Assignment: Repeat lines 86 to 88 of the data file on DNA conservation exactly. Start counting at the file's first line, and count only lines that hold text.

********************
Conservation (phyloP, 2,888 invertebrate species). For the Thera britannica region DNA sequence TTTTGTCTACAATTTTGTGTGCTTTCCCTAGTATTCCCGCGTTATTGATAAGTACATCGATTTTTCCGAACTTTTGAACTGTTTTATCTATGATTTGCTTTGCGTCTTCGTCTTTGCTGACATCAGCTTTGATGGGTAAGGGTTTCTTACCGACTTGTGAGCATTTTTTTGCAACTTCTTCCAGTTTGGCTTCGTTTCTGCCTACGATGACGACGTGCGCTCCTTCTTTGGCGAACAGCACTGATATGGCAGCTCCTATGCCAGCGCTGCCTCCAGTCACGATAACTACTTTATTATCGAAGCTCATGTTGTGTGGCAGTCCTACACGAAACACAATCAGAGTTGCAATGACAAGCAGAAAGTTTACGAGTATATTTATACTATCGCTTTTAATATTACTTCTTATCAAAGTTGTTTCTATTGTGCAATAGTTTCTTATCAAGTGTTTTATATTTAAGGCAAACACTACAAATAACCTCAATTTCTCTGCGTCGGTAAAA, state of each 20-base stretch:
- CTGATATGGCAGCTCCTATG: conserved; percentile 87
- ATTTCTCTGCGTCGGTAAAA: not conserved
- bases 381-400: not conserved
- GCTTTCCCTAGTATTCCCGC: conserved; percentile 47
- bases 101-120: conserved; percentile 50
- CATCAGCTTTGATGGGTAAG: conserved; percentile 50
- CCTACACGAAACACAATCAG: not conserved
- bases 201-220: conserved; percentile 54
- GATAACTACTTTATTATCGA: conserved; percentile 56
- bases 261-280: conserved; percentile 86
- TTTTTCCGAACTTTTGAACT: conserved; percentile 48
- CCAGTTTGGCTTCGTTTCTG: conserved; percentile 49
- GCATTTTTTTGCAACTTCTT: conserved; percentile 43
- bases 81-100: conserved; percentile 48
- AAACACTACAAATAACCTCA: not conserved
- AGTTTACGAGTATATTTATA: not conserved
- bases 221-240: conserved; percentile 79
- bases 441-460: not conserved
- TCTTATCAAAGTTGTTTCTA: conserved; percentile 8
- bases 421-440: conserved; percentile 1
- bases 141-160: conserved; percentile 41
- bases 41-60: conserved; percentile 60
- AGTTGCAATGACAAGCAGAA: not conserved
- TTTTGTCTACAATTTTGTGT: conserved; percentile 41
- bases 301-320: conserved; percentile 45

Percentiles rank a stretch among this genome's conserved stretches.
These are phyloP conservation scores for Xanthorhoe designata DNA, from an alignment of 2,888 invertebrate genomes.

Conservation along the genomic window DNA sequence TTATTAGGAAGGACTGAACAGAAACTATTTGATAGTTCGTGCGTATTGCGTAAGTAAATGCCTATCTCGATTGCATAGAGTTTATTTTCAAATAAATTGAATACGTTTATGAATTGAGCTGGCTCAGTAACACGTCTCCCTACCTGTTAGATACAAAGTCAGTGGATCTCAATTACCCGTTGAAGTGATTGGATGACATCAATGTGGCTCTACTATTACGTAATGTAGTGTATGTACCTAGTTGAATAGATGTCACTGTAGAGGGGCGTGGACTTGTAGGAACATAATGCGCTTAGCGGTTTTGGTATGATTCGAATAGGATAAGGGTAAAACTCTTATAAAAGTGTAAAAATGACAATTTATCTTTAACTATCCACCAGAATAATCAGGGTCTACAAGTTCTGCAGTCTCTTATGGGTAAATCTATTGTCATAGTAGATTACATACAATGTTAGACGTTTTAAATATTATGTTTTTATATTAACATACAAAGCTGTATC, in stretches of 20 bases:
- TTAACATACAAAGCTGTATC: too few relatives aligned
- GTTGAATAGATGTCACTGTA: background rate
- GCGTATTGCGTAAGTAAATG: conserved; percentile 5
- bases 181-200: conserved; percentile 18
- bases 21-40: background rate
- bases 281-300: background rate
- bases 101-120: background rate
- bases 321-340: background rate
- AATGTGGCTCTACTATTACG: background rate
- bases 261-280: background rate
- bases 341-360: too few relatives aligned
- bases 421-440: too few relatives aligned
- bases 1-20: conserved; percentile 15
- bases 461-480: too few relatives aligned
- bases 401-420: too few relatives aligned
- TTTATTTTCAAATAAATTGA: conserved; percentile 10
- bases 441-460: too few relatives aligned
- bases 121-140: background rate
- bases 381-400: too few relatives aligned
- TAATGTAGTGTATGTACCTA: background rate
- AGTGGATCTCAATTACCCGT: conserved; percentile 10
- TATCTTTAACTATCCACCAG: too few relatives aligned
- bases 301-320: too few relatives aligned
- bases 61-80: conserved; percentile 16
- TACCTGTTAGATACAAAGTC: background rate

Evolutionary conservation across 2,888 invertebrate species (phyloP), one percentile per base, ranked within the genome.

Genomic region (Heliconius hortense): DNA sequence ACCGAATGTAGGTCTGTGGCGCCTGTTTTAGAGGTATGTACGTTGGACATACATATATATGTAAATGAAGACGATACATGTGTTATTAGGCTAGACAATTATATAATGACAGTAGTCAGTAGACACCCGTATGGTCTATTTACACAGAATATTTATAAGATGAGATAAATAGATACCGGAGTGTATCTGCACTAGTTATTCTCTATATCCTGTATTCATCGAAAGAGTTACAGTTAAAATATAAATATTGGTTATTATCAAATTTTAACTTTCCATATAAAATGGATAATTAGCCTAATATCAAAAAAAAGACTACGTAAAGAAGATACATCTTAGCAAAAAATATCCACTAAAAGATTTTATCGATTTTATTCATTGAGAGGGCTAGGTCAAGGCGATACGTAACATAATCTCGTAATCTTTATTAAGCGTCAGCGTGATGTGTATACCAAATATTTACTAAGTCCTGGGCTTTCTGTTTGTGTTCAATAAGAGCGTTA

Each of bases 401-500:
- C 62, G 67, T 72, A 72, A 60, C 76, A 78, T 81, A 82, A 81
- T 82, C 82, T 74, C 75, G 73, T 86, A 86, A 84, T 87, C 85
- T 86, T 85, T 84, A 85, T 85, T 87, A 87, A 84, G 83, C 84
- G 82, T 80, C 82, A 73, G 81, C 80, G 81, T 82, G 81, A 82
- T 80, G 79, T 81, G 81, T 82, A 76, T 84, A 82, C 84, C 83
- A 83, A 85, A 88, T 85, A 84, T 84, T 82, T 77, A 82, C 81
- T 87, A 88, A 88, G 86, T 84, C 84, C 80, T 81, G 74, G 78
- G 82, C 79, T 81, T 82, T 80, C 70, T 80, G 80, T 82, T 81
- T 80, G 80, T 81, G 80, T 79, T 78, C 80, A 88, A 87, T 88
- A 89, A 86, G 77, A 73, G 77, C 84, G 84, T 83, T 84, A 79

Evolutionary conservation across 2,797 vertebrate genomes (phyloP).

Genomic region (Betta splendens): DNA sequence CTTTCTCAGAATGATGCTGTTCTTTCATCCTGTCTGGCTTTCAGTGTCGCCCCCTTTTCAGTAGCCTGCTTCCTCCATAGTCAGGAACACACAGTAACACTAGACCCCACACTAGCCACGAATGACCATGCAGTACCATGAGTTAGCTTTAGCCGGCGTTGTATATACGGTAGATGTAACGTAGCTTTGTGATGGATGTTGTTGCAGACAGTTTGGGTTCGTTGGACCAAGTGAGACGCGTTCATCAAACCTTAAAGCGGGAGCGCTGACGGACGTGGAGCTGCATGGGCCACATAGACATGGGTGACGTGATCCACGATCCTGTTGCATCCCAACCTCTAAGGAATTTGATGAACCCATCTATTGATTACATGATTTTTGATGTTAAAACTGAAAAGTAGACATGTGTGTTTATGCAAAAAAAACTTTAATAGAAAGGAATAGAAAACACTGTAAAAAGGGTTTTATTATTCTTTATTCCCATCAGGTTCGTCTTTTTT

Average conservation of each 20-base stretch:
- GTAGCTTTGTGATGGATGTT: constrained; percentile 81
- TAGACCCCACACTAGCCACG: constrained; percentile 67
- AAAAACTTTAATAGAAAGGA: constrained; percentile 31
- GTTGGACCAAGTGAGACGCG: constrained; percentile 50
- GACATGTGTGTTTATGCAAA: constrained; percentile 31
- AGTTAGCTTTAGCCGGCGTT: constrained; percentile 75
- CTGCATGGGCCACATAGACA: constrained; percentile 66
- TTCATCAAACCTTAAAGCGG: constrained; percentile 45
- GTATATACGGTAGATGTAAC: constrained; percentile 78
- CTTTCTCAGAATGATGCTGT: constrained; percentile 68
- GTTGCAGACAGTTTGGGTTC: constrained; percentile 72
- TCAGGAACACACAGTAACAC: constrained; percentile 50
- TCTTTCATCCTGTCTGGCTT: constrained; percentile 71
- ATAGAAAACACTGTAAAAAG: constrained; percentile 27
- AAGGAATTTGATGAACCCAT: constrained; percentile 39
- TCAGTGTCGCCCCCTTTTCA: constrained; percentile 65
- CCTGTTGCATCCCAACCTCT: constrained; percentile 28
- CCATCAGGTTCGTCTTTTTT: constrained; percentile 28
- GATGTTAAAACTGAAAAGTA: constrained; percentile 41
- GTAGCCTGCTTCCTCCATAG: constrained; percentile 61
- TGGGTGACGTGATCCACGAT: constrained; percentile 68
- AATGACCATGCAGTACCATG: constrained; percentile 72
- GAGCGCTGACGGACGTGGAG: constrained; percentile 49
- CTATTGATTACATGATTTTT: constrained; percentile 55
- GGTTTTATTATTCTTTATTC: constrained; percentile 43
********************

- TCAGTGTCGCCCCCTTTTCA: constrained; percentile 65
- CCTGTTGCATCCCAACCTCT: constrained; percentile 28
- CCATCAGGTTCGTCTTTTTT: constrained; percentile 28